Only Angels Have Wings (1939)

Directed by Howard Hawks; Written by Jules Furthman

Before Google digitized every inch of the globe and Instagram squared every locale away inside of a hashtag, people didn’t know what was over the next hill. Distant lands were mysterious and to find them out meant adventure; to experience them meant revelation in a time where coffee shops and department stores hadn’t yet homogenized life. 

Only Angels Have Wings, Howard Hawks’ absolute pearl of an action-adventure, gets it. Opening scene: a freight ship glides out of the fog and sidles up next to a nighttime loading dock still bustling with life: crates, burlap sacks, banana clusters, livestock in cages makes the ground come alive, its sights and sounds pressing. Bonny Lee from Brooklyn (Jean Arthur, animated with wanderlust) steps off the boat, face turned up at the mystery that hides behind the veil of night. 

She makes her way to a bar, where a Dutch expat serves steak and whiskey, his rosacea-swollen nose proof that the water’s no good here. Rubbing elbows with her are what turns out to be bush pilots, daredevils who brave the wild air and connect civilization by its first thin thread, flying mail or whatever will fit in their holds, landing on 100-yard long landing strips and darting through snowy mountains passes in planes little more than sheets of metal held together by glue, spit and a mechanic’s know-how. What a way to live.  

I write this sitting at my kitchen table. I used to sit in an office chair with a view of other paperpushing wastrels with soft hands and minds. To Only Angels Have Wings is to be wrapped in a fantasy, to watch impossible men dare every day and whose exploits are worth listening to. They made death defiance their job and brought people’s letters along. I had five back-to-back meetings, and watched my emails accumulate.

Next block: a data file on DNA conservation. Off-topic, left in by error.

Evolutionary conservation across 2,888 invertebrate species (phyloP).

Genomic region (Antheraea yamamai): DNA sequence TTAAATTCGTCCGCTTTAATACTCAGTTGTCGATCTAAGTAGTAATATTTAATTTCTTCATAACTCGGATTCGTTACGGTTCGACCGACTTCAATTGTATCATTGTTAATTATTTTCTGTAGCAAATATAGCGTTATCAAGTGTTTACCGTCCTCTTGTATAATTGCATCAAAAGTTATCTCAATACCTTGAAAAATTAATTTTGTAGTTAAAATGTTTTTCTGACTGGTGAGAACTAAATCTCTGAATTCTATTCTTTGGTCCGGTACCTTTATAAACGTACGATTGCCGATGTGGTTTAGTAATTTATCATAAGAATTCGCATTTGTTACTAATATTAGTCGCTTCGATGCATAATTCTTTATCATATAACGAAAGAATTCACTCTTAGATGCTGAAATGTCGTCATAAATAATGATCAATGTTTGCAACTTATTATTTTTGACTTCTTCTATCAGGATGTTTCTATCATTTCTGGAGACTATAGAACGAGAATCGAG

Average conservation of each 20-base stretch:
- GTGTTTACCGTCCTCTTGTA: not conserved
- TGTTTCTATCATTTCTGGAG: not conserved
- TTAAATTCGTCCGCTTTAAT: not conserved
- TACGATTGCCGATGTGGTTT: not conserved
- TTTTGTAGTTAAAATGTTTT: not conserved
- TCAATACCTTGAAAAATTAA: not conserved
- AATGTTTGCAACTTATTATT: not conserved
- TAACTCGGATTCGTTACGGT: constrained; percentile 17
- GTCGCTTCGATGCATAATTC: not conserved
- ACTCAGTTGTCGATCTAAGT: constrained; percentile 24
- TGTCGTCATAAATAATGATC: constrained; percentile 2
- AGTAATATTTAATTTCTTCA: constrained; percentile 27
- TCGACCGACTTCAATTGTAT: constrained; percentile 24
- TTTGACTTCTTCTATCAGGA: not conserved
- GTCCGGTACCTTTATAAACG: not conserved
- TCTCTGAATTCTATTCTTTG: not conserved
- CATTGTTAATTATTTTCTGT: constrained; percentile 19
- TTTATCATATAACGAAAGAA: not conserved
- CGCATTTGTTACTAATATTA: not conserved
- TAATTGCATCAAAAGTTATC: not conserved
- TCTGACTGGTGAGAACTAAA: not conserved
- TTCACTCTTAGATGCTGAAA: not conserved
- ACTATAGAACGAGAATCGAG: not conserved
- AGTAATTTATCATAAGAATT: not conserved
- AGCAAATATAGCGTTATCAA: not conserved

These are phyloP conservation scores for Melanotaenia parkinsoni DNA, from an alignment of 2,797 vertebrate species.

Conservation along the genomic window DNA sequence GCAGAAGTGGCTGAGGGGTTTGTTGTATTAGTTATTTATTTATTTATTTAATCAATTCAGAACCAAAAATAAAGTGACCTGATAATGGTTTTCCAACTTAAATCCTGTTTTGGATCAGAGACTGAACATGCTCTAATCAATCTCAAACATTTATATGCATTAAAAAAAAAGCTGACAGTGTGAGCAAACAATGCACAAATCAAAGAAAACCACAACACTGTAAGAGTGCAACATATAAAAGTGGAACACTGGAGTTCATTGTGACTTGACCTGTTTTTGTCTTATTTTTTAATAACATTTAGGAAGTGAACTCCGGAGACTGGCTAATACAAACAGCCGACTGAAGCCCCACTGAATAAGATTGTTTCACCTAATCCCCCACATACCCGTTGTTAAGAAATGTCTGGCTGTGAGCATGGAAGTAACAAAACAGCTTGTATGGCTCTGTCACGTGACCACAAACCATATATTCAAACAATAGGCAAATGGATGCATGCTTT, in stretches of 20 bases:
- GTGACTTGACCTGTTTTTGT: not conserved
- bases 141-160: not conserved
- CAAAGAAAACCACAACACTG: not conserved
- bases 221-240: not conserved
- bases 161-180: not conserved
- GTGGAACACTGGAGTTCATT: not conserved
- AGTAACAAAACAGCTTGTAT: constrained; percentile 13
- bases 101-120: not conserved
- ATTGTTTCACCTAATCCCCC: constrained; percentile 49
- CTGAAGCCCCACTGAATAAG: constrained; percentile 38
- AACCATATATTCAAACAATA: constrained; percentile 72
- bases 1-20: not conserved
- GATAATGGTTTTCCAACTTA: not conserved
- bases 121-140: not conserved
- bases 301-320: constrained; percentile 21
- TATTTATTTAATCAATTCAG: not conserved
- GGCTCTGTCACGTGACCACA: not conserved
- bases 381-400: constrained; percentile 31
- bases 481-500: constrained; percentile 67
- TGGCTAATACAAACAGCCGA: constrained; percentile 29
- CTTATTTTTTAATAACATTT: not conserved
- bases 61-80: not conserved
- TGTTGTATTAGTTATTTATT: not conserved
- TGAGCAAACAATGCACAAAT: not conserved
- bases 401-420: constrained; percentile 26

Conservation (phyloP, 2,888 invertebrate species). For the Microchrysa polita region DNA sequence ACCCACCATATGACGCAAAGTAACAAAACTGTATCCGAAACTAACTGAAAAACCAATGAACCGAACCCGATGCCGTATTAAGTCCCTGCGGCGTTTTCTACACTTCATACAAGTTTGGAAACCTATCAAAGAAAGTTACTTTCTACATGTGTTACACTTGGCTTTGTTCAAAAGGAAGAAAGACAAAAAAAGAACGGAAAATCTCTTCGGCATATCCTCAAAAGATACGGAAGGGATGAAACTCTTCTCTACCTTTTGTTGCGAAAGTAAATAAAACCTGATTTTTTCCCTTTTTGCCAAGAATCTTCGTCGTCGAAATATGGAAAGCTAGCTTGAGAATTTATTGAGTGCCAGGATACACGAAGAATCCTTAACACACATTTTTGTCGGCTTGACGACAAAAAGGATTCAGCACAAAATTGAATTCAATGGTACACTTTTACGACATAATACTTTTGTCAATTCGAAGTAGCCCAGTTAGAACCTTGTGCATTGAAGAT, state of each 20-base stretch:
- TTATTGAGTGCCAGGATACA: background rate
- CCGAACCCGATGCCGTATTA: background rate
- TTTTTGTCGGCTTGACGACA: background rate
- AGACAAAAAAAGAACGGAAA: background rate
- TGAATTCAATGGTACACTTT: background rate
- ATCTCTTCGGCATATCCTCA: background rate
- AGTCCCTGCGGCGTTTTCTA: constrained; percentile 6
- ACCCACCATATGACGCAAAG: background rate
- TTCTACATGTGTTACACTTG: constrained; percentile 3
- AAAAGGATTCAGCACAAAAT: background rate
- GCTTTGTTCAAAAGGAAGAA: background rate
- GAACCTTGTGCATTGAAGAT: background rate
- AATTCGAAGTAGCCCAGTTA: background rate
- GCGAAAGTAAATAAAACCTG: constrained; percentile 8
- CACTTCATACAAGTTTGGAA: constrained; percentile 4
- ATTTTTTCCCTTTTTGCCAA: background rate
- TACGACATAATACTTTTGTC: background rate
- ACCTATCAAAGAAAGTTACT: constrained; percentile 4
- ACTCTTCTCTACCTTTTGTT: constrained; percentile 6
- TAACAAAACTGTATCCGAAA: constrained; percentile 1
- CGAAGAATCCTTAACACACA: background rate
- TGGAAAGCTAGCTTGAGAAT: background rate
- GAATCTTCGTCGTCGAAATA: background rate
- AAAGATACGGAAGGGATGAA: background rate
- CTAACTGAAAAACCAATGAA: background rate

Of course these men also look like Cary Grant, glittering here like a black diamond as air freight company chief Geoff Carter, a pilot ace who talks fast with hard words, and who only takes to the skies when he deems it unsafe for anybody else to do so. A man who won’t let no woman’s love and concern for his well-being stop him from taking to the skies. 

He and his fellow pilots are cut from complicated cloth, believing the best way to keep death at bay is to not acknowledge it. Should a brother die wrapped in flaming metal, grief counselling and commiserating lasts for however long it takes to toast and throw back a shot of bourbon. Like the jungle with its life-indifferent laws just on the other side of the landing strip, their bar-cum-break room refuses pity nor contemplation of life’s fragility. Brace yourself for difficult men and their inscrutable emotional lives. 

Hawks even takes the viewer up there in the clouds with some stunning aerial photography that’s impressive for a film of any age, let alone one boasting 81 years. Shots of planes, small and defiant, as they hang among snow-capped mountains justify the pilots’ rush to get back up once they’re on the ground, and if you think Interstellar’s docking-scene makes Christopher Nolan the master of air-crobatic suspense, I’m here to tell you he’s riding Hawks’ tailwind and taking cues from an early sequence wherein a pilot must try to land in dense fog with only the eyes and ears of his colleagues on the ground to guide him.

Like the expert navigators on the screen, Hawks proves himself a master of spectacle, dramatic interplay, and the fundamentals of filmmaking, taking Jules Furthmann’s splendid script and creating something more transformative and escapist than most sci-fi produced today. It’s also an early great example of Cary Grant’s talents both comedic and dramatic, perhaps unfairly underappreciated wedged in between Bringing Up Baby (1938) and His Girl Friday (1940) as early defining roles of his.

The same can be said of Only Angels Have Wings, sharing its release year with Gone with the Wind, Wizard of Oz, and Stagecoach, all time greats of Hollywood cinema and their respective genres, but it’s clear Hawks’ wonderwork deserves to be named alongside them going forward. 

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